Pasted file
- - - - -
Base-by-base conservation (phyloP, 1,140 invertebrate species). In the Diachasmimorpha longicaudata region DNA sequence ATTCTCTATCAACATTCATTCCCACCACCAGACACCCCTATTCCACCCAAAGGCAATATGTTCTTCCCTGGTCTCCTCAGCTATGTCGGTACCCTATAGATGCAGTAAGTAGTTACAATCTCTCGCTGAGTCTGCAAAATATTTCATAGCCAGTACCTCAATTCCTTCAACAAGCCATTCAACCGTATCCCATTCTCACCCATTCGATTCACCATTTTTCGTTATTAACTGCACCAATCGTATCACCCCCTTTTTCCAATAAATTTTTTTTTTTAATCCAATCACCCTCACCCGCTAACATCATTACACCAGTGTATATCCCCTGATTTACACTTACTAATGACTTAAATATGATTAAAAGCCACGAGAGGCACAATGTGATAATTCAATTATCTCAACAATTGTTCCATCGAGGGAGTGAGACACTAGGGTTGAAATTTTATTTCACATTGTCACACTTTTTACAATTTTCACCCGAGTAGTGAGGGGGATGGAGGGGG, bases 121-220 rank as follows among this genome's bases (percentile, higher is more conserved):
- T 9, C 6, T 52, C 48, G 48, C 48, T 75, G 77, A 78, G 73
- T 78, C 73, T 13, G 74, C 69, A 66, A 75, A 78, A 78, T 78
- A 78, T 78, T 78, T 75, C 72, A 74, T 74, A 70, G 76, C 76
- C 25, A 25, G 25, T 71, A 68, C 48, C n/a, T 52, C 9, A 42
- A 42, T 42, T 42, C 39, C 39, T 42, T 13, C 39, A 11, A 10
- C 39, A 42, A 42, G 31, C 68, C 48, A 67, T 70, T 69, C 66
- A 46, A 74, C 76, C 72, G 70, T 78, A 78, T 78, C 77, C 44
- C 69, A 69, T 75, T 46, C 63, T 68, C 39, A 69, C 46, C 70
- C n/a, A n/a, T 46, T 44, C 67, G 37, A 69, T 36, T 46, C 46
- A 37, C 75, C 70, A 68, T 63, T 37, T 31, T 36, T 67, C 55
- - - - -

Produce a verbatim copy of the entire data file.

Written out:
Base-by-base conservation (phyloP, 1,140 invertebrate species). In the Diachasmimorpha longicaudata region DNA sequence ATTCTCTATCAACATTCATTCCCACCACCAGACACCCCTATTCCACCCAAAGGCAATATGTTCTTCCCTGGTCTCCTCAGCTATGTCGGTACCCTATAGATGCAGTAAGTAGTTACAATCTCTCGCTGAGTCTGCAAAATATTTCATAGCCAGTACCTCAATTCCTTCAACAAGCCATTCAACCGTATCCCATTCTCACCCATTCGATTCACCATTTTTCGTTATTAACTGCACCAATCGTATCACCCCCTTTTTCCAATAAATTTTTTTTTTTAATCCAATCACCCTCACCCGCTAACATCATTACACCAGTGTATATCCCCTGATTTACACTTACTAATGACTTAAATATGATTAAAAGCCACGAGAGGCACAATGTGATAATTCAATTATCTCAACAATTGTTCCATCGAGGGAGTGAGACACTAGGGTTGAAATTTTATTTCACATTGTCACACTTTTTACAATTTTCACCCGAGTAGTGAGGGGGATGGAGGGGG, bases 121-220 rank as follows among this genome's bases (percentile, higher is more conserved):
- T 9, C 6, T 52, C 48, G 48, C 48, T 75, G 77, A 78, G 73
- T 78, C 73, T 13, G 74, C 69, A 66, A 75, A 78, A 78, T 78
- A 78, T 78, T 78, T 75, C 72, A 74, T 74, A 70, G 76, C 76
- C 25, A 25, G 25, T 71, A 68, C 48, C n/a, T 52, C 9, A 42
- A 42, T 42, T 42, C 39, C 39, T 42, T 13, C 39, A 11, A 10
- C 39, A 42, A 42, G 31, C 68, C 48, A 67, T 70, T 69, C 66
- A 46, A 74, C 76, C 72, G 70, T 78, A 78, T 78, C 77, C 44
- C 69, A 69, T 75, T 46, C 63, T 68, C 39, A 69, C 46, C 70
- C n/a, A n/a, T 46, T 44, C 67, G 37, A 69, T 36, T 46, C 46
- A 37, C 75, C 70, A 68, T 63, T 37, T 31, T 36, T 67, C 55